Category Archives: Culture

UnLOCked: The Library of Congress Discoveries at the BFI

Theatre 625: World of George Orwell - 1984

SELECTED highlights from the treasure-trove of early British TV dramas unearthed at the Library of Congress are to be screened by the BFI.

Over 100 hours of lost British TV dramas were discovered in the archives of The Library of Congress (LOC) last year, in what was hailed as the “most important” retrieval of material since the search for such footage began.

Now, the British Film Institute (BFI), which orchestrated the recovery of the shows from America, has announced that it set to screen a number of the recovered gems during a two-month season dedicated to the finds.

UnLOCked: The Library of Congress Discoveries runs across June and July at BFI Southbank, with the first month dedicated to 20th century dramas and the second focused on pre-20th century.

Screenings scheduled for June are as follows: Theatre 625: “World of George Orwell – 1984”, Theatre 625: “Dr Knock” (starring Leonard Rossiter), Twentieth Century Theatre: “Colombe” (starring Sean Connery), Play of the Week: “The Typewriter” (starring Jeremy Brett), and Twentieth Century Theatre: The Insect Play.

Dick Fiddy of the BFI says the forthcoming season demonstrates the institute’s determination to provide access to the finds.

He said: “When such material is found, there are concerns expressed in some quarters that the footage will just disappear into various archives,
never to see the light of day, partly because of the perceived reluctance on the part of broadcasters and product releasers to exploit vintage black-and-white material.

“Indeed, many similar titles to those found in the LOC have survived intact but remain unseen and unreleased on archive shelves.

“However, the BFI – which has mounted numerous
seasons over the years to exploit such materials and encouraged various regional venues to do the same – was determined to provide access to these finds.

“Accordingly, June sees the launch of a two-month season of highlights from the collection, which will then be followed by regular screenings of further titles through various stranded programming.”


Lost Sean Connery TV footage found in US – BBC News (September 14, 2010)

Footage of British stars unearthed in lost archive in America – The Telegraph (September 14, 2010).


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Online Trawl Catches Missing BBC Arts Film

AN AMATEUR missing TV enthusiast has discovered a lost BBC film featuring celebrated poet Adrian Henri, while scouring the internet.

Late Night Line-UpThe film, from 1968, profiles the Brighton Festival, where Liverpool Scene poet Henri was performing.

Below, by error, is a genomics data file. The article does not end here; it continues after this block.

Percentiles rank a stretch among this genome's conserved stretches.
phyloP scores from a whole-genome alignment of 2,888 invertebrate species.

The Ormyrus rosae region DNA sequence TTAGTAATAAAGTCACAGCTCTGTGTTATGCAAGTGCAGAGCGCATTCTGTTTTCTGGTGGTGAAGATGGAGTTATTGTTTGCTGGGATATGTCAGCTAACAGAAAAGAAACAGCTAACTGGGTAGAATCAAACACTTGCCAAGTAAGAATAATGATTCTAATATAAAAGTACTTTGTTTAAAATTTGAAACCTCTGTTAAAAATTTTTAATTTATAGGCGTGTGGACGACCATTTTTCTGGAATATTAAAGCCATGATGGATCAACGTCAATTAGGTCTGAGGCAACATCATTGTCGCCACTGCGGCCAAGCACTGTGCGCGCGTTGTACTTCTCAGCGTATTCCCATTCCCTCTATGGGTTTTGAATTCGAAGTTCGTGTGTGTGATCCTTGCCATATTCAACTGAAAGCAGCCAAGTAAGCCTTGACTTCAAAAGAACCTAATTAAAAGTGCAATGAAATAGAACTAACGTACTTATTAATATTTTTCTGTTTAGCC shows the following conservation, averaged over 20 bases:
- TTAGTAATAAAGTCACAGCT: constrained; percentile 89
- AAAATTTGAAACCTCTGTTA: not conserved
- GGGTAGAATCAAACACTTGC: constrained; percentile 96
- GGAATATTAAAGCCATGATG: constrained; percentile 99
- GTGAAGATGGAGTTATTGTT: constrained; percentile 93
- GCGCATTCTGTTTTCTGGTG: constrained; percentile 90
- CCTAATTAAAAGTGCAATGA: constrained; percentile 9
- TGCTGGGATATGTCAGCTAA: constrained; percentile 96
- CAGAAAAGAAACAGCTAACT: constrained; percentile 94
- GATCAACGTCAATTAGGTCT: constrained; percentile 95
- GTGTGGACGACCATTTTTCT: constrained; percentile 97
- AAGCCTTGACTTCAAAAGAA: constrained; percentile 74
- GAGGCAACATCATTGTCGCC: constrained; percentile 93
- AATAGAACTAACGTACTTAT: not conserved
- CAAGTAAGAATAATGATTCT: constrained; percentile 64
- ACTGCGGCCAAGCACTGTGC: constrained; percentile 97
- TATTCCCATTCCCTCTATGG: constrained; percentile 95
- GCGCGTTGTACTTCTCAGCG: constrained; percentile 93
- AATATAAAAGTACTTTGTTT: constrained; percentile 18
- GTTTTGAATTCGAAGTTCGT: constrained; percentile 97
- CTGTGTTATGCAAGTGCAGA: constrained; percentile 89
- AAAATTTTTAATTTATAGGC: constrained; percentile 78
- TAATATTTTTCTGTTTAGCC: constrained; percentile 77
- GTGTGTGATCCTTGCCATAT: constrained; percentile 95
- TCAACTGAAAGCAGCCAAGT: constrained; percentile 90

Filmed in colour and lasting 24 and a half minutes, the footage was originally used as an insert on pioneering BBC2 arts programme Late Night Line-Up.

It was located in the Screen Archive South East at the University of Brighton by Ray Langstone, who says he was searching online catalogues “just in case” they contained any missing TV material.

He said: “I was searching online through a number of archives and I decided to start with the regional screen archives, just in case that there were any missing TV episodes in them.

“I thought it unlikely, but I thought ‘why not?’. I found a few TV clips in the Screen South Archives, and these included filmed inserts from Nationwide, Blue Peter and a Southern TV news report from the late ’50s.

“When I found the Late Night Line-Up in there, I had no idea it was missing. But after checking with people on the Missing Episodes Forum and contacting the BBC, it transpired it was.”

The film looks at the content of the Brighton Festival, then only in its second year, and considers its potential for development.

Description Shots of Brighton seafront on an overcast day open the film. LNLU presenter Joan Bakewell is filmed walking along Madeira Drive before interviewing a host of Festival participants.

These include artistic director Ian Hunter talking about the Festival’s value to local residents, musicians Daniel Barenboim and Jacqueline du Pré discussing Festival concerts, composer David Cain assessing audience reaction to the premiere of his new work “Mass For Tomorrow”, playwright Janet Burroway discussing art culture at the Festival while riding aboard the Volks Railway and sculptor Jesse Watkins talking about his piece “The Talking Sculpture”.

Adrian Henri

Adrian Henri

Also featured is poet Adrian Henri, who performs his science fiction-inspired poems while traversing playground rides dressed as an astronaut.

The interviews are interspersed with images of Festival events and exhibits. Students from the College of Arts create chalk drawings on the pavement of King’s Road Arches, electronic music from “Mass for Tomorrow” is played over images of St Peter’s Church and colourful modern sculptures by sculptors including Barbara Hepworth, Henry Moore and Francis Morland occupy the grounds of The Royal Pavilion.

In addition, the film contains a series of vox pops which gauge the reactions of the visitors to the Festival. According to the archive entry, most are “bemused” by the modern artworks.

After finding the film, Ray contacted BBC Archive’s Andrew Martin, who confirmed it was lost.

He said: “It is missing – specifically we have a record of it existing but it is listed as officially missing, whereas Infax does not normally list missing programmes from the ’60s. So now we know where it went.”

The BBC Archive team are currently arranging for its return. Originally broadcast on May 13, 1968, it is now one of the earliest BBC colour films known to still exist.

A delighted Ray has also found other material known to be missing from BBC shows, including Top of the Pops performances uploaded to YouTube, and says he is “continuing to search online” in his spare moments.

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